The Shaarey Zedek officially took over Schmoozer’s as of Monday, January 8. Shaarey Zedek Catering has actually been located in the Schmoozer’s kitchen for some time now – since the Shaarey Zedek closed for renovations in the summer of 2022.
While Shaarey Zedek Executive Chef Joel Lafond is continuing to work at the Asper Campus location, the day to day management of Schmoozer’s is in the hands of Sous Chef Jennifer Middleton. Once the Shaarey Zedek’s renovations are complete, Lafond will move back there, while Middleton will remain at the campus. In addition to managing Schmoozer’s, Curtis Martin says that Middleton will also to continue to provide catering services for “on-site Campus agencies and events.”
One of the main differences now that Shaarey Zedek is operating Schmoozer’s is the expanded hours. Rather than opening at 10 am, which was when Schmoozer’s opened under its previous management, Schmoozer’s will now be open at 8 am, Monday – Friday. It will also be open until 6 pm Monday- Thursday, and until 3 pm on Fridays.
According to Joel Lafond, plans are to have Schmoozer’s open on Sundays as well, beginning in February.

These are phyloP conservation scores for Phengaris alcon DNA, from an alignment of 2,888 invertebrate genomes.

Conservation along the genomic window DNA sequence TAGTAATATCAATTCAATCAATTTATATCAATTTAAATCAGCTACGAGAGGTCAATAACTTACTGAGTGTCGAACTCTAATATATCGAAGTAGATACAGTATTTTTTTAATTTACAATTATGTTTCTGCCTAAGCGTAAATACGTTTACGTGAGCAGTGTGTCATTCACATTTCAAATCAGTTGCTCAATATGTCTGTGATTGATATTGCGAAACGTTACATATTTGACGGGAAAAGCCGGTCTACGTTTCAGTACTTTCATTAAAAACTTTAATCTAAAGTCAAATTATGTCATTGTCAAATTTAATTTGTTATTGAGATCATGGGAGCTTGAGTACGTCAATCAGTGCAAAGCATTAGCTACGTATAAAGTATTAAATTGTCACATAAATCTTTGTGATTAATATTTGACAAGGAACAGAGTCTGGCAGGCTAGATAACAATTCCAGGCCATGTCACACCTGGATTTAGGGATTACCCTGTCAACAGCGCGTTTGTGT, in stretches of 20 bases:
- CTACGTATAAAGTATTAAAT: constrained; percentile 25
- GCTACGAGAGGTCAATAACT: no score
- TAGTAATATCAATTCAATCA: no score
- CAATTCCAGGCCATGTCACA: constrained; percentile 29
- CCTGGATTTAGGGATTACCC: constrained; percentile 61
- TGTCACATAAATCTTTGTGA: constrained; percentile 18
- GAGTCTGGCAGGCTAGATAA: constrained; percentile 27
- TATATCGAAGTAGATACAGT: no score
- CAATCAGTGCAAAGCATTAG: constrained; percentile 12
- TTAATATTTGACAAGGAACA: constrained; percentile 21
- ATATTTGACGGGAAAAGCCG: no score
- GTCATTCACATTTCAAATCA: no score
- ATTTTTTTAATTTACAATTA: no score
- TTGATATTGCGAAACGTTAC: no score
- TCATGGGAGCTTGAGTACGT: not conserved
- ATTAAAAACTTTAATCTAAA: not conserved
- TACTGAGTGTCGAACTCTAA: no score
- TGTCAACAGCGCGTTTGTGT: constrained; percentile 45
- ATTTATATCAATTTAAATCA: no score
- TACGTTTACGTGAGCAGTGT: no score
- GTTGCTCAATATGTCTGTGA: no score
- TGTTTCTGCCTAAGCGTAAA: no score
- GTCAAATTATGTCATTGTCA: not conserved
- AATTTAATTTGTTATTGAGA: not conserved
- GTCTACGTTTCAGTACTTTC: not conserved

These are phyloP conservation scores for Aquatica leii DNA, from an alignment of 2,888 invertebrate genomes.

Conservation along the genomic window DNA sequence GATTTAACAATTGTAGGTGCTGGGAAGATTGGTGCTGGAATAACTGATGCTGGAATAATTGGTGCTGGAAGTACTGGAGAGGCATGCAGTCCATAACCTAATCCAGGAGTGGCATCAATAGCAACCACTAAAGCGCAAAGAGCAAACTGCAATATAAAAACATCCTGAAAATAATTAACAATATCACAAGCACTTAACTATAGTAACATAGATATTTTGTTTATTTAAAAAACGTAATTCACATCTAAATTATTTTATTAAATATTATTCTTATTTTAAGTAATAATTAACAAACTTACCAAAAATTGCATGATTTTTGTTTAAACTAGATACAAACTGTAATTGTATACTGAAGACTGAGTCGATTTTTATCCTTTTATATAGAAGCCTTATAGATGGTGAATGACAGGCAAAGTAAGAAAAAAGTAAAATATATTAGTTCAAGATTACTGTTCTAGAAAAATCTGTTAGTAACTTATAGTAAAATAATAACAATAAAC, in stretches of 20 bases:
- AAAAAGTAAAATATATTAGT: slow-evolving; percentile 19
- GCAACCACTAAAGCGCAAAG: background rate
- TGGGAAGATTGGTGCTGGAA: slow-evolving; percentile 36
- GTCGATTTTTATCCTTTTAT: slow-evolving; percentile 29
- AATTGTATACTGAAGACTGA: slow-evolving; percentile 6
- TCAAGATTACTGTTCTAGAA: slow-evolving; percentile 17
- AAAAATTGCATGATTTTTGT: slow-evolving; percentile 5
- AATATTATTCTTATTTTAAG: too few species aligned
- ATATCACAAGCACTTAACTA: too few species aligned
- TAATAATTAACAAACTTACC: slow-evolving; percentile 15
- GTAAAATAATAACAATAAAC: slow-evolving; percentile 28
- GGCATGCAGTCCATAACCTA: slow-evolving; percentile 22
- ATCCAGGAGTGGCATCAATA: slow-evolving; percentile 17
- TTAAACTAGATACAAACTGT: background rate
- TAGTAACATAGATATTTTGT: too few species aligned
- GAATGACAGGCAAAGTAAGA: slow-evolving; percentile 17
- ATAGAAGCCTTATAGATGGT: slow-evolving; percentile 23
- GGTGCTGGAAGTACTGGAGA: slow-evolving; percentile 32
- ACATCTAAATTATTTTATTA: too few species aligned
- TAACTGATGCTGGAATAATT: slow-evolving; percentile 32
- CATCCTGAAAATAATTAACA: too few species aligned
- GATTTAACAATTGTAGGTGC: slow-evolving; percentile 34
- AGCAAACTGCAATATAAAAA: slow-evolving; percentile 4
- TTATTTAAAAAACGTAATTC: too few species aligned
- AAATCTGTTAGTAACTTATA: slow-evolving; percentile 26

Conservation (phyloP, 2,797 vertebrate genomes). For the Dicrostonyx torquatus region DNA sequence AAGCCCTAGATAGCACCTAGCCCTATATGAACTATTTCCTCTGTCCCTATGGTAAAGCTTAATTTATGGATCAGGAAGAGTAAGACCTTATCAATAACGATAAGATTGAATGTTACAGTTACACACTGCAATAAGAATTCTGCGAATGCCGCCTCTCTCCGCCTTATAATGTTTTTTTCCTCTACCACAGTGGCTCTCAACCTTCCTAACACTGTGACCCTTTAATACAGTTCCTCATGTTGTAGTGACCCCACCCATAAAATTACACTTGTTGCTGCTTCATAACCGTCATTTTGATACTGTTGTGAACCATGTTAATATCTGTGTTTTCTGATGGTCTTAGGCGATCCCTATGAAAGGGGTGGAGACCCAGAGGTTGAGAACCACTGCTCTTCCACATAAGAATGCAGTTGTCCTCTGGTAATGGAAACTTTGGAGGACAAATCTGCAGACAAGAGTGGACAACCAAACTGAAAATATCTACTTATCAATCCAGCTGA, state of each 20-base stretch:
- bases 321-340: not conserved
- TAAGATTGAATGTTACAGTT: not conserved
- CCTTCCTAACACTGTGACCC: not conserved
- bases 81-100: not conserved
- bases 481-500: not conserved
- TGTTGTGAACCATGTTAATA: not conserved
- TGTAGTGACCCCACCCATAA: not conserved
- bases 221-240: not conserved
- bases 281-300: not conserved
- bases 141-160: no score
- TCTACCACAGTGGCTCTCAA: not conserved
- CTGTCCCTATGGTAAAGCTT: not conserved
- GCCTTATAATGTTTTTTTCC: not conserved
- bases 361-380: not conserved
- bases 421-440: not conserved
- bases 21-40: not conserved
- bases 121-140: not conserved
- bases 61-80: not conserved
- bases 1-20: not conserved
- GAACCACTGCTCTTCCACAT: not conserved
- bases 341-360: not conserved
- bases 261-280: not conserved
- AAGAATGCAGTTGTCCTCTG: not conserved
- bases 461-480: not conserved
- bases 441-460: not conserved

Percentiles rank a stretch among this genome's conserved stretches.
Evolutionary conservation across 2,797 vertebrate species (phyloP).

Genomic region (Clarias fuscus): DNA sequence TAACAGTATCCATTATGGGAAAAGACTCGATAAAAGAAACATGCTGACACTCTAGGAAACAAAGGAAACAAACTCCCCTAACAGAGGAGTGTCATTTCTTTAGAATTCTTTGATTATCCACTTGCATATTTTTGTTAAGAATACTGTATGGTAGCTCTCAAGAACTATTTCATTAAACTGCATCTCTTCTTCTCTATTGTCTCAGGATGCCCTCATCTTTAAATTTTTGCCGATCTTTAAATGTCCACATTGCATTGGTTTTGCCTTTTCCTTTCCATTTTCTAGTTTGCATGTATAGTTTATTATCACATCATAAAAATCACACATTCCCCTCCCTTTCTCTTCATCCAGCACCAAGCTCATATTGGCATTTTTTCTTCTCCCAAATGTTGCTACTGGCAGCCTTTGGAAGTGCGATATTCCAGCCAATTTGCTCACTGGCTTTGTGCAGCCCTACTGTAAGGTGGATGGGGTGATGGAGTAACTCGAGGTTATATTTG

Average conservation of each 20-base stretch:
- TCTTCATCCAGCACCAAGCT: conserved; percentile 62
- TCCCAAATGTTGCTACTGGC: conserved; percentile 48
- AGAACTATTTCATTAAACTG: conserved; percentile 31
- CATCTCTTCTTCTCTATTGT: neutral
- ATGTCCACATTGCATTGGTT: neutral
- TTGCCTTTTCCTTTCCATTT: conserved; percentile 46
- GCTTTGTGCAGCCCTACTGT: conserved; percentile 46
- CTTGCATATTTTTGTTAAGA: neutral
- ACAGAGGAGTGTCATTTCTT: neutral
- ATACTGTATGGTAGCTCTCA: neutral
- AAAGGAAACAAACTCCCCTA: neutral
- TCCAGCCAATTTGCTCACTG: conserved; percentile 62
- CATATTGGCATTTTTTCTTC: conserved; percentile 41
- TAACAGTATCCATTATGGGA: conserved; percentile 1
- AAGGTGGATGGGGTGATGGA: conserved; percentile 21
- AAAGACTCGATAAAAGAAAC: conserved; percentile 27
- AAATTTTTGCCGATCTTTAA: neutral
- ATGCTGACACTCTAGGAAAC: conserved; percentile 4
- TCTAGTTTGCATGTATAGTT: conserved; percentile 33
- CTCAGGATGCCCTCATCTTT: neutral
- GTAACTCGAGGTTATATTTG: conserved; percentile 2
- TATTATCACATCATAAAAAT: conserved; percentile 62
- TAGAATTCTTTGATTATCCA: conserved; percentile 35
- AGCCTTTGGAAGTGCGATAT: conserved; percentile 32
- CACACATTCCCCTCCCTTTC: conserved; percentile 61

As for the menu, it now features a number of breakfast items, such as bagels and breakfast platters, in addition to the usual lunch items, such as tuna salad, egg salad, grilled cheese, quinoa bowl, pizza, a variety of salads, soup, fries, pasta, and “Beyond Burgers.”
Lafond said that plans are also in the works to expand the menu. He mentioned falafel as an example of something new that will be available at Schmoozer’s in the not too distant future.

While it’s nice to see Schmoozer’s the fact that there have been so many different managers of that particular facility speaks to the difficulty inherent in trying to offer kosher food without running into huge financial problems.
I’m not privy to the financial exigencies that Schmoozer’s has faced over the years – ever since it first opened under the operation of Omnitsky’s – then run by Eppy Rappaport, in 1997. At first, just like everything else associated with the Campus in its early years, Schmoozer’s was teeming with customers. Eventually though, Eppy Rappaport moved to Vancouver. I don’t recall every single manager of Schmoozer’s since, but I know that Barb and Lisa Reiss managed it for quite some time, as did Maxine Shuster – for a very long time, until it was placed under the management of Beth Jacob in 2021.